Cute or Shameful: Why Humans Blush

Researchers share findings on why some people blush, and our reactions to it.

June 3, 2009— -- For a "blusher," the uncontrollable reaction can seem like nature's cruel trick on a person who's already self-conscious. But researchers who've studied blushing from all angles agree that in most situations blushing can serve a beneficial social purpose.

"It's like a rush. It's like a tide coming in. I can feel the temperature in my cheeks get warm," said Sherry Inskeep, of Westerville, Ohio. "Blushing is a curse. It has negatively impacted my life for as long as I can remember."

Inskeep wasn't blushing as a baby, but according to researcher Dr. Michael Lewis, it's likely that she could have been blushing at a very young age from the time she was able to feel embarrassed.

"At about 18 months children come to have a mental representation of themselves, we know they know that because of their actions in front of a mirror," said Lewis, who is a professor of pediatrics and psychiatry at Robert Wood Johnson Medical School in New Brunswick, N.J.

Lewis said verbal cues, such as using the words "me" and "mine" also show young children that they are aware and a unique being.

It's once the children have that self-awareness between 15 months to 2 years of age, Lewis said, the blushing can begin.

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"Children may blush if you become the object of attention, that is people pay attention to you both positively -- if they ask you to perform, if they ask you to do a little dance, none of these are really because you are bad," he said.

Although humans start out blushing only when they are the center of attention, Lewis says by school-age children start to blush more during social situations, similar to adults.

"Some people are embarrassed but don't blush," said Lewis. But all researchers agree embarrassment is the first trigger for a blush.

Depending on the social situation that triggers them; self-proclaimed "blushers" say turning beet red can seriously interfere with their lives.

"Over the years I have tried to contain it, find an off button for it, especially for job interviews. I walk in, sit down, they look at me and immediately I can feel my face going red before they can even say the first word. All I can think about is "not now, not now, oh no why me"!," Lisa Jones of Pensacola, Fla. wrote to "This is more entertaining for them than for me, some have even busted out laughing and ask me why am I blushing, they haven't asked me anything embarrassing yet."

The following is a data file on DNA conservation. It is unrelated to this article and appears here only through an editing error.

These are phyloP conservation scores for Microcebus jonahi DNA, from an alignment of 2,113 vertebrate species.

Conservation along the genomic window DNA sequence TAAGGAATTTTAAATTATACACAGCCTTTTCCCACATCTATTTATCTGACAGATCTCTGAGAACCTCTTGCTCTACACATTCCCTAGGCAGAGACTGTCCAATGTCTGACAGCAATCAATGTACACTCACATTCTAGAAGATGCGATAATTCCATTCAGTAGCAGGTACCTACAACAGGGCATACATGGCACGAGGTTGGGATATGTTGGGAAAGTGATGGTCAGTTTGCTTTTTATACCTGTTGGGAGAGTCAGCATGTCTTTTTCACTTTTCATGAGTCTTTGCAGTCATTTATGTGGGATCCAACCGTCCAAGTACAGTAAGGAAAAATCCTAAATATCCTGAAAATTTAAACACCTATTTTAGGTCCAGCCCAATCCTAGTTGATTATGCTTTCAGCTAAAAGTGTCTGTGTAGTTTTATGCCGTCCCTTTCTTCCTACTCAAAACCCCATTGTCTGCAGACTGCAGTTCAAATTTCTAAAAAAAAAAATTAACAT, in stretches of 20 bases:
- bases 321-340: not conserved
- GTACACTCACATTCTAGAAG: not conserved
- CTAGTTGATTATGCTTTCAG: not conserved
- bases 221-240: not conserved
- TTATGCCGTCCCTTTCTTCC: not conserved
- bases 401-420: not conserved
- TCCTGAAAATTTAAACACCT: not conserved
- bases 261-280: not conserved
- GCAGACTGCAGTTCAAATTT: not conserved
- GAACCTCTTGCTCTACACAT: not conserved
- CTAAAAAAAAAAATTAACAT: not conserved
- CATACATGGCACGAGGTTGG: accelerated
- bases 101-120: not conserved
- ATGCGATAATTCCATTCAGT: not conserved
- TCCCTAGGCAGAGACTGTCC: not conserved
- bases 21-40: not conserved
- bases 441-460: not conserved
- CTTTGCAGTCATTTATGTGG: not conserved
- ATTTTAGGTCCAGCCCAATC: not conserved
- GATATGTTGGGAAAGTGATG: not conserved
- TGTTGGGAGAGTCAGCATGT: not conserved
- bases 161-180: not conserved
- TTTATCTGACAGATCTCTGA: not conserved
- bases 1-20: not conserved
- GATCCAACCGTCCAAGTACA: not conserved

Ellen Davis, of Tallahassee, Fla., said she can't help but blush at work.

What Blushing Does in Social Circles

"When sitting in a meeting and a question is asked of me, I tend to turn red and it gets brighter when people start to notice it," said Davis.

Although most "blushers" don't like this tendency, researchers say it can help in most social situations.

"Although people don't like to blush, my sense is that it's not a bad thing," said Mark Leary, professor of psychology and neuroscience at Duke University. "It may have a social function."

Leary has studied many aspects of blushing, and has found that sometimes others can induce blushing by telling a person in an awkward situation that they are turning red, even if they aren't.

"Even though they're saying 'no I'm not' they would start blushing," he said.

Leary has also studied what onlookers do while the blushing person stares at the ground beet red. For the most part, people begin to blush when they are watched and, accordingly, Leary found that adults onlookers (not children) naturally tend to accommodate the person who's blushing.

"People have difficulty staring at or paying attention to another person who's blushing. This is a natural response," said Leary. "You have to be un-empathetic to continue to stare at somebody who's falling apart and blushing."

Professor Rowland Miller, who researches embarrassment at Sam Houston State University, in Huntsville, Texas, agreed that in most situations, a blush can be to a person's social advantage.

"Embarrassment is really tough in elementary school, but that's not true among adults," said Miller. "When you do something stupid and you look embarrassed other adults will like you better than if you've looked cool, and calm."

However when people blush without a visible taboo, such as in meetings or business dealings, Miller said it can sometimes be detrimental to the "blusher."

"Let's say you blush in the absence of some predicament, that might indicate guilty knowledge and people wonder why you are blushing," said Miller.

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